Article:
Caribou City Council awards public works bids

3 years ago

CARIBOU, Maine — Caribou City Council awarded bids for numerous Public Works materials during a May 3 meeting, including culverts, street paint, shim and patch, sand and paving.

For in-town paving, both Soderberg Construction of Caribou and Northeast Paving of Presque Isle had the same bid at $81 per ton.

“What [Public Works Director Dave Ouellette] and I talked about was where [Northeast Paving] was the low bidder for country paving, certainly they would be recommended, but where Soderberg Construction and [Northeast Paving] have the same bid amount for in-town paving, it could go to Soderberg Construction. So [Northeast Paving] would get country paving, and Soderberg would get the in-town paving,” Marker said.

“I’m pretty satisfied with what Soderberg did on the Grimes Road last year,” Councilor Thomas Ayer said. “They’re quick, they’re efficient, and they did a really good job.”

“I’m in favor of dividing that contract for in-town paving between the two that had the identical price,” Councilor Doug Morrell said, adding that they could split the tonnage.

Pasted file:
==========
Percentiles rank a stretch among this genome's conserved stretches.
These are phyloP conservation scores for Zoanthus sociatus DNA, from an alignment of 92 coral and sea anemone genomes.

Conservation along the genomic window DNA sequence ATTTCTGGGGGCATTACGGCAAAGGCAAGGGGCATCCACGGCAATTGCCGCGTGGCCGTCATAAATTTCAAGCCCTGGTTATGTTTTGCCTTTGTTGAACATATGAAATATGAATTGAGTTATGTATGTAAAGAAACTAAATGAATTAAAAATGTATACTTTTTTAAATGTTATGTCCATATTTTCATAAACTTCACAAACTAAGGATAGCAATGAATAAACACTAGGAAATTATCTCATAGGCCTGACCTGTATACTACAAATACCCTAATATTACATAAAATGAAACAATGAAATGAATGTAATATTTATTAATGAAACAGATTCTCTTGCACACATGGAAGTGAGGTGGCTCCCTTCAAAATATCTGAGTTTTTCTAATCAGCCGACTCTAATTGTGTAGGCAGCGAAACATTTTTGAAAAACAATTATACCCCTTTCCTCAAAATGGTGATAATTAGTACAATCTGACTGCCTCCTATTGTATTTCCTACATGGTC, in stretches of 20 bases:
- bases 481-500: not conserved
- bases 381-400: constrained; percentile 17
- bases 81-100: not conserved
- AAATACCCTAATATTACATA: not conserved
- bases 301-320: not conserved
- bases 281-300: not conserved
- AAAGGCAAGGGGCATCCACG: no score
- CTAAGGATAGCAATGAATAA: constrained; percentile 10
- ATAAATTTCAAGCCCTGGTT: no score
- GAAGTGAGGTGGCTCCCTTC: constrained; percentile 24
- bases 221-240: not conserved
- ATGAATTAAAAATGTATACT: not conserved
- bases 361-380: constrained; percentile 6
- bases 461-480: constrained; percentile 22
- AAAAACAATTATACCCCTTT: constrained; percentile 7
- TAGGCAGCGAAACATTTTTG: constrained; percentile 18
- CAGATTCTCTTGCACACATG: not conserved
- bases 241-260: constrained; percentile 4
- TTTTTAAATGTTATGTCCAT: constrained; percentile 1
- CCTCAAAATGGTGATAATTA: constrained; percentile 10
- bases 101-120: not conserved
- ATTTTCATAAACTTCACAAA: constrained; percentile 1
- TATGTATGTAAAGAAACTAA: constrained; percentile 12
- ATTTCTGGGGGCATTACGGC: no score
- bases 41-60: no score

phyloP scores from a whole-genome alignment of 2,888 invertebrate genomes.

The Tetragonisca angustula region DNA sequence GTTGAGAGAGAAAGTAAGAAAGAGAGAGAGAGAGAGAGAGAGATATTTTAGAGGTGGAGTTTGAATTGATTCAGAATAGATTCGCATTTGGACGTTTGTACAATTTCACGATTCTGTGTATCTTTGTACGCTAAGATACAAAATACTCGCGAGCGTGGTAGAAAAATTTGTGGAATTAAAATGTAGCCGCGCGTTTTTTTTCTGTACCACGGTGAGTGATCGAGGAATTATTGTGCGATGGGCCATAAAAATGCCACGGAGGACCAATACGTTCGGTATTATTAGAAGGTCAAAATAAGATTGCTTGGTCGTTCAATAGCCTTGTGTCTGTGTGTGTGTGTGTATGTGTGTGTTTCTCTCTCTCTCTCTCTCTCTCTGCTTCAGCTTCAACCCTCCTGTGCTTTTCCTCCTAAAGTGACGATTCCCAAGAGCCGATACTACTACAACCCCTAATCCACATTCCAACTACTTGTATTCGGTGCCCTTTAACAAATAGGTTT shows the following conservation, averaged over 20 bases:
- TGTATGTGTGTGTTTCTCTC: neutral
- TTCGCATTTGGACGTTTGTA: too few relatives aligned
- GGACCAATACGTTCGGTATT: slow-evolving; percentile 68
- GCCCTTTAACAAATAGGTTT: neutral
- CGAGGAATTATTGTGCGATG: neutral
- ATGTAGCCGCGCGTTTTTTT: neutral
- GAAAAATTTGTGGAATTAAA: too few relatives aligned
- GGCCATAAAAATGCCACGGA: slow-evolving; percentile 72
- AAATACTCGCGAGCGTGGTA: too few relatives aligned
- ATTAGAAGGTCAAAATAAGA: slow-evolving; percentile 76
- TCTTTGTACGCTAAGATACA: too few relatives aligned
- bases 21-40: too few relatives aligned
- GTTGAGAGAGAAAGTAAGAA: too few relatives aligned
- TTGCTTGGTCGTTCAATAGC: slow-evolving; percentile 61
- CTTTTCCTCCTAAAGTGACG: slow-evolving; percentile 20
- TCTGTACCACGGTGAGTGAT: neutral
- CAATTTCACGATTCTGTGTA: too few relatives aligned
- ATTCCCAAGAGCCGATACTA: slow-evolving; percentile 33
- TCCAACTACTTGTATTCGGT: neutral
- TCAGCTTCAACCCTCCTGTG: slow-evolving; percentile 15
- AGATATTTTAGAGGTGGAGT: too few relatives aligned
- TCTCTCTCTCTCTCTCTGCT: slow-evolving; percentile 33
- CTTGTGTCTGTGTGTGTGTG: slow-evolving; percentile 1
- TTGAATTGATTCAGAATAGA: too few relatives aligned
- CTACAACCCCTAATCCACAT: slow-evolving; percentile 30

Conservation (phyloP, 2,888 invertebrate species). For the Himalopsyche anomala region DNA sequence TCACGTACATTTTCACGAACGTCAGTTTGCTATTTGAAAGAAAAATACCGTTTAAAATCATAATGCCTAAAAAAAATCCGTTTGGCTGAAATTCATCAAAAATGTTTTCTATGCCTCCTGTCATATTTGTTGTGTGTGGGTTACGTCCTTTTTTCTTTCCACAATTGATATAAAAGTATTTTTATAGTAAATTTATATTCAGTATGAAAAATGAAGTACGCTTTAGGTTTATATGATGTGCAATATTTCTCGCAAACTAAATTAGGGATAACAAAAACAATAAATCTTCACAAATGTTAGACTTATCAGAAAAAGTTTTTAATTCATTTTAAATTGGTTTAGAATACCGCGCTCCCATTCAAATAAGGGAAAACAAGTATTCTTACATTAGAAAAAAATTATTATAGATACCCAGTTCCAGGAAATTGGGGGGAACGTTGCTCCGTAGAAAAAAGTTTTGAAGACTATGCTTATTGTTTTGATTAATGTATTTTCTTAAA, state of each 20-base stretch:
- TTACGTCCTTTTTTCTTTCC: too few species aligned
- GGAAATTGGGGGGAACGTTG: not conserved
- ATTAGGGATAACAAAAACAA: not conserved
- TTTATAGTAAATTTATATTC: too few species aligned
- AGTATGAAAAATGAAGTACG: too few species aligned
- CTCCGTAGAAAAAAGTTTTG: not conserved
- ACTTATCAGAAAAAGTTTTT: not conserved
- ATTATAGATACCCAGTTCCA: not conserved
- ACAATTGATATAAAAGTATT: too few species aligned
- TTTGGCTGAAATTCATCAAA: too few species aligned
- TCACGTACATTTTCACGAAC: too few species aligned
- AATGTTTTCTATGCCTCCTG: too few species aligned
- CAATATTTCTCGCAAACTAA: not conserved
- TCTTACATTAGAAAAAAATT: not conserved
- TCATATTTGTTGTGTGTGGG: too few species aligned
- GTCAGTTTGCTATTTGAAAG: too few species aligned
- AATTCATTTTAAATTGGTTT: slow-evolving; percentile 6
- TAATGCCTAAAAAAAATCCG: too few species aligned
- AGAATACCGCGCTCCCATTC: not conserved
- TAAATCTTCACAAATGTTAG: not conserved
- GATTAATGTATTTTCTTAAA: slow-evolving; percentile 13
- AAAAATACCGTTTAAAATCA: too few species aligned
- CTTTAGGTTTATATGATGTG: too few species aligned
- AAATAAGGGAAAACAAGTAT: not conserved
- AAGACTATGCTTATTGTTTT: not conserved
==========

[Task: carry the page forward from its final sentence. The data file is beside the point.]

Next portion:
The city awarded the country paving to Northeast Paving, who came in with a low bid of $77.80 per ton, compared to Trombley Industries’ bid of $83.45 per ton and Soderberg’s bid of $79 per ton.

For in-town paving, Morrell moved to split the two bids. Northeast Paving, he said, has a local contractor who pays taxes in Caribou and does more than 90 percent of their trucking. Ayer countered that Northeast Paving is a subsidiary of a European company.

“They may have ties in Presque Isle, but the bottom dollar goes overseas,” he said. “It’s kinda like buying a Toyota.”

Morrell’s motion failed and council ultimately voted to award all in-town paving to Soderberg Construction.

For culverts, EJ Prescott of Gardiner bid $7,391.80 and Paris Farmers of South Paris bid $7,538. Councilors voted to accept EJ Prescott’s low bid.

Morrell asked Ouellette, who attended the meeting via Zoom, if the bids for culverts would cover all of the necessary work for 2021.

Ouellette said inventory levels are considerably higher this year because of low use from last summer, resulting in the department needing less culverts. He said the bid does include two 60-inch culverts, representing more than half of the total bid.

Only one company, Franklin Paint of Franklin, Massachusetts, bid for street paint, and councilors accepted their bid of $11,159.54.

For shim and patch work, Trombley Industries of Limestone bid $78.50 per ton and Soderberg Construction of Caribou bid $72 per ton. The city accepted Soderberg’s low bid. 

For sand, they accepted K&M Sand & Gravel of Grand Falls, New Brunswick’s lone bid of $10.75 per ton.